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And the Band Played On: Politics, People, and the AIDS Epidemic Paperback – April 9, 2000
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"Stunning . . . An impressively researched and richly detailed narrative."--Time
"Rivals in power and intensity, and in the brilliance of its reporting and writing, Truman Capote's In Cold Blood."--The Boston Globe
"A monumental history."--The Washington Post Book World
"The most thorough, comprehensive exploration of the AIDS epidemic to date . . . It is fascinating, frightening, and essential reading."--San Francisco Sentinel
"A textbook on how institutions work--or fail to work--in the face of such a threat."--San Francisco Examiner
"A lucid and stunning indictment of public policy toward the vicious disease . . . A valuable work of political history."--Business Week
"Shilts successfully weaves comprehensive investigative reporting and commercial page-turning pacing, political intrigue, and personal tragedy into a landmark book . . . Its importance cannot be overstated."--Publishers Weekly
"A popular history of the early years of the AIDS crisis, the book conveys in detail the political complexities--and many different human dimensions--of the story. Reading Shilts, you wonder who will die next. You worry whether this terrible disease can ever be controlled. And you begin to feel anger at what Shilts portrays as the federal government's dithering . . . Shilts has produced the best--and what will likely be the most controversial--book yet on AIDS. Though many of the details in the book are familiar to veteran reporters, Shilts does not shy away from naming names and casting blame. He writes with passionate conviction, which is one of the book's strengths--and also, of course, a sound reason for some skepticism."--Jim Miller, Newsweek
"Shilts, a reporter for the San Francisco Chronicle who has covered AIDS full-time since 1983, takes us almost day by day through the first five years of the unfolding epidemic and the responses--confusion and fear, denial and lindifference, courage and determination. It is at once a history and a passionate indictment."--H. Jack Geiger, The New York Times Book Review
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Flash forward a few years to now. I was home and wanted to watch TV, as I looked through the free streaming movies feature of Amazon Prime (which is awesome and totally worth it) and I came across a movie called "And the Band Played On." I vaguely remember discussing my love of epidemiology and someone had recommend I watch this movie. I guess I never looked it up then and it vaguely sounded familiar, sure enough it was THAT movie. So I began the movie and you could tell it was filmed in the 90s, which didn't make me think I would really love it. However, from the first scene I was hooked! I only watched the movie, completely paying attention. I rarely watch TV or movies and pay 100% attention, just kind of have it in the background and be doing other things around the house or making things. This movie was SO good that I was almost late for an appointment because I completely lost track of time.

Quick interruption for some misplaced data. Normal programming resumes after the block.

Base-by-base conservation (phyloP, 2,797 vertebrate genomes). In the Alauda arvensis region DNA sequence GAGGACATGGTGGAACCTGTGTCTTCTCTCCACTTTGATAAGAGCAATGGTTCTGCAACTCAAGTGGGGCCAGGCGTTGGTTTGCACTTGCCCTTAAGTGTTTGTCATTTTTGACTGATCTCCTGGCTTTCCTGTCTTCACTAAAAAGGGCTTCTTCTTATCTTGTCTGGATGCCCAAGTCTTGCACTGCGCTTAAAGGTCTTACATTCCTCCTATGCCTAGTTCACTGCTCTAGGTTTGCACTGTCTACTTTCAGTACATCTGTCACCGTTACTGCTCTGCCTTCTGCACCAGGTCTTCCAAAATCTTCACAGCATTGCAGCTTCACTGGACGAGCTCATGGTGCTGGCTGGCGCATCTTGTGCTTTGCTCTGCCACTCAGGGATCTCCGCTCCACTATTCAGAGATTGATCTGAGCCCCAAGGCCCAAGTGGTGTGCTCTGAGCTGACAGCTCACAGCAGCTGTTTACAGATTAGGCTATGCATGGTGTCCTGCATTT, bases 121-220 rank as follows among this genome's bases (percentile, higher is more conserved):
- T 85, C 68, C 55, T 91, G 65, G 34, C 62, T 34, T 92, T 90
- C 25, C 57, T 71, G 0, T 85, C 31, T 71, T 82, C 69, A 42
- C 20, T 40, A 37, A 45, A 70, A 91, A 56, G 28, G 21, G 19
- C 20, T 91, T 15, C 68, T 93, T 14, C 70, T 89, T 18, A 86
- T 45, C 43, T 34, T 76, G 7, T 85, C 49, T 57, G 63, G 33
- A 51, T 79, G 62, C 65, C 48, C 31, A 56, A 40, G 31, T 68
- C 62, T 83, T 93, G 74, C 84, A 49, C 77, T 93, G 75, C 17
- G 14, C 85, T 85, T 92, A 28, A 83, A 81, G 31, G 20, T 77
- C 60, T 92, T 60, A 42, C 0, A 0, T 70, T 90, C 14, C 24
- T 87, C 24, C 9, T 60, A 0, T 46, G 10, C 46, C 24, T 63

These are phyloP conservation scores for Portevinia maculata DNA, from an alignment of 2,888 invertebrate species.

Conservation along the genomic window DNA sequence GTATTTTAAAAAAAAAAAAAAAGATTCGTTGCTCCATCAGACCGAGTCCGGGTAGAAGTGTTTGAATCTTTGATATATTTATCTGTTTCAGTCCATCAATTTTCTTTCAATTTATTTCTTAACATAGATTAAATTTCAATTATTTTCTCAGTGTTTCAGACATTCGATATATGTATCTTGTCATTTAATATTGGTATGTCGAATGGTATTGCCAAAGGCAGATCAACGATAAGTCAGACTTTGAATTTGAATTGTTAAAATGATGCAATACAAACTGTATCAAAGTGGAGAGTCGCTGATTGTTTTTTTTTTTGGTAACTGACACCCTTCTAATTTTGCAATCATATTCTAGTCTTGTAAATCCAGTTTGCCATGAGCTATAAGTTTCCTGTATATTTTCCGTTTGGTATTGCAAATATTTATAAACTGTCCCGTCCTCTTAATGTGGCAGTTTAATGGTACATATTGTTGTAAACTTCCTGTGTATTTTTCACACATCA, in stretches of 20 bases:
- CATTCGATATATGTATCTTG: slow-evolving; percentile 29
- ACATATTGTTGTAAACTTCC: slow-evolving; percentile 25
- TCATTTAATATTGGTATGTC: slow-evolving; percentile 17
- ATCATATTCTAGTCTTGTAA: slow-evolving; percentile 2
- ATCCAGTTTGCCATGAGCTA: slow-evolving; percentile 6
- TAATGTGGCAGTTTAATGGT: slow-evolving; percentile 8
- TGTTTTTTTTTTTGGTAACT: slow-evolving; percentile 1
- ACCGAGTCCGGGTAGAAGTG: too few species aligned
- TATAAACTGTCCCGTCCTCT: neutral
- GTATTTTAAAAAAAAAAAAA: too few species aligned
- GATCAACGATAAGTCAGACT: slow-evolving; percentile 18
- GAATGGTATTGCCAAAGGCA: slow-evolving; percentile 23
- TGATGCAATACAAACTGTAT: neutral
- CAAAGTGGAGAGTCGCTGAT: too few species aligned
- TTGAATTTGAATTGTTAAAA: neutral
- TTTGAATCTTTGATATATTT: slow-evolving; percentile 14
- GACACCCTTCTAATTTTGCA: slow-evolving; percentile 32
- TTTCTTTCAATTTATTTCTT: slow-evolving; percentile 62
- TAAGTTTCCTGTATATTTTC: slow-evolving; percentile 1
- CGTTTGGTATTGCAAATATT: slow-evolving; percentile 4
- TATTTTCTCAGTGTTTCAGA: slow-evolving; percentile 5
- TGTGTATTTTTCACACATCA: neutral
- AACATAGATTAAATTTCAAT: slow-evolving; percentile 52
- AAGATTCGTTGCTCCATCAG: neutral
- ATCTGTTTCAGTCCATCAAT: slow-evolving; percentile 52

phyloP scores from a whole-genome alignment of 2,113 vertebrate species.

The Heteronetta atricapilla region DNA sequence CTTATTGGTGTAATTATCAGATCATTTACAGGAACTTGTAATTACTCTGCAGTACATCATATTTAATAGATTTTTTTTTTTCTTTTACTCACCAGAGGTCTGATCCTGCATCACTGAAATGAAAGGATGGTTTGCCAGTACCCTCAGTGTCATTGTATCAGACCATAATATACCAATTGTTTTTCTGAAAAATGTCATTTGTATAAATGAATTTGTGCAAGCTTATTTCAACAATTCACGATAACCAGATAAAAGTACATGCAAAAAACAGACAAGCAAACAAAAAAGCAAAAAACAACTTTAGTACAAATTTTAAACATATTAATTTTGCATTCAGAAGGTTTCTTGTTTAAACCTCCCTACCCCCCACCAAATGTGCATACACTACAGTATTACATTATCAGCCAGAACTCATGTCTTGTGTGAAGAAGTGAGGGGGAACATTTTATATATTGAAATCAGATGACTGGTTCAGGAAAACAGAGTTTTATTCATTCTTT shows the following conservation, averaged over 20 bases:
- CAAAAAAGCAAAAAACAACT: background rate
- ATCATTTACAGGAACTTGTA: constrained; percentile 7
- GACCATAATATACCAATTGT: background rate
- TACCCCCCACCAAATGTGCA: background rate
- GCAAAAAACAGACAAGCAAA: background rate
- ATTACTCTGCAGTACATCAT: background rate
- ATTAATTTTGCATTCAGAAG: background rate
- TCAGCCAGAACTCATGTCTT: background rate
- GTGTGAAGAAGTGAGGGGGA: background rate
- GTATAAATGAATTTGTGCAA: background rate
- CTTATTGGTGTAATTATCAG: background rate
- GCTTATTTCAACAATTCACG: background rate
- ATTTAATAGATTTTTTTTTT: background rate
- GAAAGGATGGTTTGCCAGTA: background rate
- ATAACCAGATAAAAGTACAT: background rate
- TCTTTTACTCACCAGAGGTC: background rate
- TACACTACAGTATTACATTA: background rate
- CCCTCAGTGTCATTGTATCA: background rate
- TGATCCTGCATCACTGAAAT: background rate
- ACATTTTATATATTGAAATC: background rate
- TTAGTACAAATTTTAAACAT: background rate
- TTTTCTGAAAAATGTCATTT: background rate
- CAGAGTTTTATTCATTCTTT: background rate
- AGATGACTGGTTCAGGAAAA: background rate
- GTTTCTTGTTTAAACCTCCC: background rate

After, I saw that movie I was completely enthralled with learning more about HIV and how we discovered it. I came and got this book and it has yet to disappoint. It is a thick book with small print, but the writing style is easy to read and interesting; unlike some books that bore you to death for the whole 500 pages.
I would recommend this book to anyone in the medical field, science field, or just likes this kind of stuff. It is great.
He didn't overlook the blame here and there to focus on one or two agents. He let it all out and because of that we got to see the many little things that all came together to give us the AIDS Epidemic. It's seems to be worth more because of that.
It's not heavy handed. Instead he sets out all the pieces and lets us view it as a whole, without supplementing the blame to only the popular places and institutions.
It's the best thing to read if you want all the social and governmental and medical reasons of this plague.
I always knew I'd read this book eventually, but as with any long non-fiction tome there comes a risk that at some point your attention span might have to bow out. Not here: this book holds your interest on nearly every page (I skipped one or two of the more dense courtroom testimony pages, but often later went back to read them anyway). Randy Shilts does not ask for your time lightly - every chapter here is earned.
It seems almost an omniscient narrative voice in involved, and with over 900 interviews and his own previous years of investigative work on AIDS, there's a reason for that.
Before reading, I had foolishly assumed the word politics had been added to the title to sex it up a bit. Nope. The story of the various responses people, communities, and entire governments had to AIDS was all about politics. So often reading this book did I get the impression you could actually hear the bullet whiz past your ear. If you were born around or before 1980 in a first world country and ever had a blood transplant, this could have been your story too. While Mr. Shilts avoids sensationalism, the story is sensational enough in its barest facts for that point to be clear.
I immediately looked up the author to learn more about what he had written only to discover he too died from AIDS in the 1990's. His book, already a tribute to a lost generation, is now an example of all the substantive contributions those men and women could've made if politics could have been shoved aside sooner.
This book is a rare thing: it is both a great, historic work and a damn good read. Would that Randy Shilts had lived long enough to give us many more of its calibre.